Prepare to summarize and synthesize the literature using the information on writing a literature review found in Chapter 5 of the course text.
Discussion: Critical Piece in Research Process
This is a continuation of the Course Project presented in Week 2.
Before you begin, review the Course Project Overview document located in the Week 2 Resources area.
The literature review is a critical piece in the research process because it helps a researcher determine what is currently known about a topic and identify gaps or further questions. Conducting a thorough literature review can be a time-consuming process, but the effort helps establish the foundation for everything that will follow. For this part of your Course Project, you will conduct a brief literature review to find information on the question you developed in Week 2. This will provide you with experience in searching databases and identifying applicable resources.
· Review the information in Chapter 5 of the course text, focusing on the steps for conducting a literature review and for compiling your findings.
· Using the question you selected in your Week 2 Project (Part 1 of the Course Project), locate 5 or more full-text research articles that are relevant to your PICOT question. Include at least 1 systematic review and 1 integrative review if possible. Use the search tools and techniques mentioned in your readings this week to enhance the comprehensiveness and objectivity of your review. You may gather these articles from any appropriate source, but make sure at least 3 of these articles are available as full-text versions through Walden Library’s databases.
· Read through the articles carefully. Eliminate studies that are not appropriate and add others to your list as needed. Although you may include more, you are expected to include a minimum of five articles. Complete a literature review summary table using the Literature Review Summary Table Template located in this week’s Learning Resources.
· Prepare to summarize and synthesize the literature using the information on writing a literature review found in Chapter 5 of the course text.
Write a 3- to 4-page literature review that includes the following:
· A synthesis of what the studies reveal about the current state of knowledge on the question that you developed
o Point out inconsistencies and contradictions in the literature and offer possible explanations for inconsistencies.
· Preliminary conclusions on whether the evidence provides strong support for a change in practice or whether further research is needed to adequately address your inquiry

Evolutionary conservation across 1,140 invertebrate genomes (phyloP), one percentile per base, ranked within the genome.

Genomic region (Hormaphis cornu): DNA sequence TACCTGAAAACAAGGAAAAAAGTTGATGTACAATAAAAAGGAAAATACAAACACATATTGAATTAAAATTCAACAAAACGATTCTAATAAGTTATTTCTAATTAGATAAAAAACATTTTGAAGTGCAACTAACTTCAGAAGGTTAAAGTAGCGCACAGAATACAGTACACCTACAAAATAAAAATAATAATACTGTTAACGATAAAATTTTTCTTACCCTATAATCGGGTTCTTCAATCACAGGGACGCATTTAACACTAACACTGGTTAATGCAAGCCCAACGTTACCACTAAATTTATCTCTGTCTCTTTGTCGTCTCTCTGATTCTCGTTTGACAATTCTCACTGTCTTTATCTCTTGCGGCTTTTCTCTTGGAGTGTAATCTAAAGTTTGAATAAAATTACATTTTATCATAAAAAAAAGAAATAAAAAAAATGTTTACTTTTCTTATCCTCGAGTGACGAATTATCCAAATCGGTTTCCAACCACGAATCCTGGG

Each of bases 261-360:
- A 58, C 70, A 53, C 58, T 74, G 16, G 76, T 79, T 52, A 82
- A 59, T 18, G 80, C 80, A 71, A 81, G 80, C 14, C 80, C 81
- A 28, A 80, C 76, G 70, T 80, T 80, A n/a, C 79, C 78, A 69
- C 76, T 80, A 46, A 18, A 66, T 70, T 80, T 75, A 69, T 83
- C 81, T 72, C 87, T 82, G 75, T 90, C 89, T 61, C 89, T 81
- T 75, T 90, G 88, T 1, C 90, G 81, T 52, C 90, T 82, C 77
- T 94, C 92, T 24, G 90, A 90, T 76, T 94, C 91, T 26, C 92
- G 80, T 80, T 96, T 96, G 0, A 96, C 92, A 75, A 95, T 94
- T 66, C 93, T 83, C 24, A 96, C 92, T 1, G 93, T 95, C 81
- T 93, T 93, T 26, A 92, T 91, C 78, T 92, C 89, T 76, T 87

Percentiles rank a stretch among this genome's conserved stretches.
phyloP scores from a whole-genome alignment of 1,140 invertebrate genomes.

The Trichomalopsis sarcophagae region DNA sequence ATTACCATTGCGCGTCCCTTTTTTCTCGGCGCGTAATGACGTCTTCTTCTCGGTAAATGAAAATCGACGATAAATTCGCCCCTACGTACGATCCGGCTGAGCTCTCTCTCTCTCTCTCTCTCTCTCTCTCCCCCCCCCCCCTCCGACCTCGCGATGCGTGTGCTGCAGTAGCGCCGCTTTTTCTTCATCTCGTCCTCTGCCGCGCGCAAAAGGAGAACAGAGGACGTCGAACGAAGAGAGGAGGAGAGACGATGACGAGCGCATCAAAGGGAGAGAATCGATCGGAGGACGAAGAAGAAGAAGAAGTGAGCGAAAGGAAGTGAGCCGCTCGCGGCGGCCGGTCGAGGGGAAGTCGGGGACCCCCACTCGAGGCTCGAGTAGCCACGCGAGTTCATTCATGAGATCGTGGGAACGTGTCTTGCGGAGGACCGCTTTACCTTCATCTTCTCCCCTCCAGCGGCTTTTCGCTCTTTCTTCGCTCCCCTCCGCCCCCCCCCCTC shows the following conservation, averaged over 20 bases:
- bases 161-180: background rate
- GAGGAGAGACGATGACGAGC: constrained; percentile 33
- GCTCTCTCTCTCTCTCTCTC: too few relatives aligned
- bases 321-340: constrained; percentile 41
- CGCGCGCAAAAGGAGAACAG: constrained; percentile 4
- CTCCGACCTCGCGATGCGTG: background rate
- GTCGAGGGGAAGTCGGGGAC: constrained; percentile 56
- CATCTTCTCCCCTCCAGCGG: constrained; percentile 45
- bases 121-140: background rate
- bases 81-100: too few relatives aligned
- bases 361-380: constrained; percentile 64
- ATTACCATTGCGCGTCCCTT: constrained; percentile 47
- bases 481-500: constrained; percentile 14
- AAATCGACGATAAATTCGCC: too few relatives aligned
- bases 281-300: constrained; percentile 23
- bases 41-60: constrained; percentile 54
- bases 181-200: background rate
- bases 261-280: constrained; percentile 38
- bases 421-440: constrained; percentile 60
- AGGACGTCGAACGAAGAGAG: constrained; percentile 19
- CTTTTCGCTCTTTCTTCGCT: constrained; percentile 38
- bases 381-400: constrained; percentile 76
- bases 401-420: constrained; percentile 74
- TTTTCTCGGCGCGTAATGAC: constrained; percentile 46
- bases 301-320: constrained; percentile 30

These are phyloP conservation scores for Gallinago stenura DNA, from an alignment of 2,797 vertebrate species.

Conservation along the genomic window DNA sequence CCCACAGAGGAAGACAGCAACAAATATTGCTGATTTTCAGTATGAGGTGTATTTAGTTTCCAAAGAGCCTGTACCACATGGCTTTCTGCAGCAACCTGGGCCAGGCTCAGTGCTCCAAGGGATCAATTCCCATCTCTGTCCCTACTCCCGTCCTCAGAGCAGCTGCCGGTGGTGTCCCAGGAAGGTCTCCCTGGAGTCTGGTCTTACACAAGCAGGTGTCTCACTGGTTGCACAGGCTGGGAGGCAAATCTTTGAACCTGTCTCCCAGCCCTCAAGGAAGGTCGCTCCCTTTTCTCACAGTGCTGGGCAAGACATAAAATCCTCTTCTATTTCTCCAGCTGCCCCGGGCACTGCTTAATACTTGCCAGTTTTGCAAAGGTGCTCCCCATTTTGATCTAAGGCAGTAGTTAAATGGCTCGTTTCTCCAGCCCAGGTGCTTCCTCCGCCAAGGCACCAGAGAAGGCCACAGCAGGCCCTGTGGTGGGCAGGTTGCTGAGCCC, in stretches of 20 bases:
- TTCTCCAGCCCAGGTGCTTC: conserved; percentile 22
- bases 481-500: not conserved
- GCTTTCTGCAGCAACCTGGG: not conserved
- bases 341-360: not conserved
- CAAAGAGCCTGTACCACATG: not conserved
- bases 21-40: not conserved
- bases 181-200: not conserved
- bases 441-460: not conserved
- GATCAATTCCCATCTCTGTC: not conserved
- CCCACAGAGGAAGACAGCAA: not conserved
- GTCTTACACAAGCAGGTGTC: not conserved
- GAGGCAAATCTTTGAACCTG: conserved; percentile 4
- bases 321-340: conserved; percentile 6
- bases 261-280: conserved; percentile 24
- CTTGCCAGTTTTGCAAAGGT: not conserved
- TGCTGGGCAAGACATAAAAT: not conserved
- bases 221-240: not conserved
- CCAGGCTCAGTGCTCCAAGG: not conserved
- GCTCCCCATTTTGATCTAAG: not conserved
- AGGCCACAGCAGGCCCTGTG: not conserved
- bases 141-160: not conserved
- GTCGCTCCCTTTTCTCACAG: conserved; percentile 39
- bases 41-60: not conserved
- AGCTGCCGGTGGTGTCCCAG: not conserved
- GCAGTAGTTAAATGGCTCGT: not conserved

· Your literature review summary table with all references formatted in correct APA style
Note: Certain aspects of conducting a standard review of literature have not yet been covered in this course. Therefore, while you are invited to critically examine any aspect of the studies (e.g., a study’s design, appropriateness of the theoretic framework, data sampling methods), your conclusion should be considered preliminary. Bear in mind that five studies are typically not enough to reflect the full range of knowledge on a particular question and you are not expected to be familiar enough with research methodology to conduct a comprehensive evaluation of all aspects of the studies.
Discussion: Critical Piece in Research Process
You must proofread your paper. But do not strictly rely on your computer’s spell-checker and grammar-checker; failure to do so indicates a lack of effort on your part and you can expect your grade to suffer accordingly. Papers with numerous misspelled words and grammatical mistakes will be penalized. Read over your paper – in silence and then aloud – before handing it in and make corrections as necessary. Often it is advantageous to have a friend proofread your paper for obvious errors. Handwritten corrections are preferable to uncorrected mistakes.
Use a standard 10 to 12 point (10 to 12 characters per inch) typeface. Smaller or compressed type and papers with small margins or single-spacing are hard to read. It is better to let your essay run over the recommended number of pages than to try to compress it into fewer pages.
Likewise, large type, large margins, large indentations, triple-spacing, increased leading (space between lines), increased kerning (space between letters), and any other such attempts at “padding” to increase the length of a paper are unacceptable, wasteful of trees, and will not fool your professor.
The paper must be neatly formatted, double-spaced with a one-inch margin on the top, bottom, and sides of each page. When submitting hard copy, be sure to use white paper and print out using dark ink. If it is hard to read your essay, it will also be hard to follow your argument.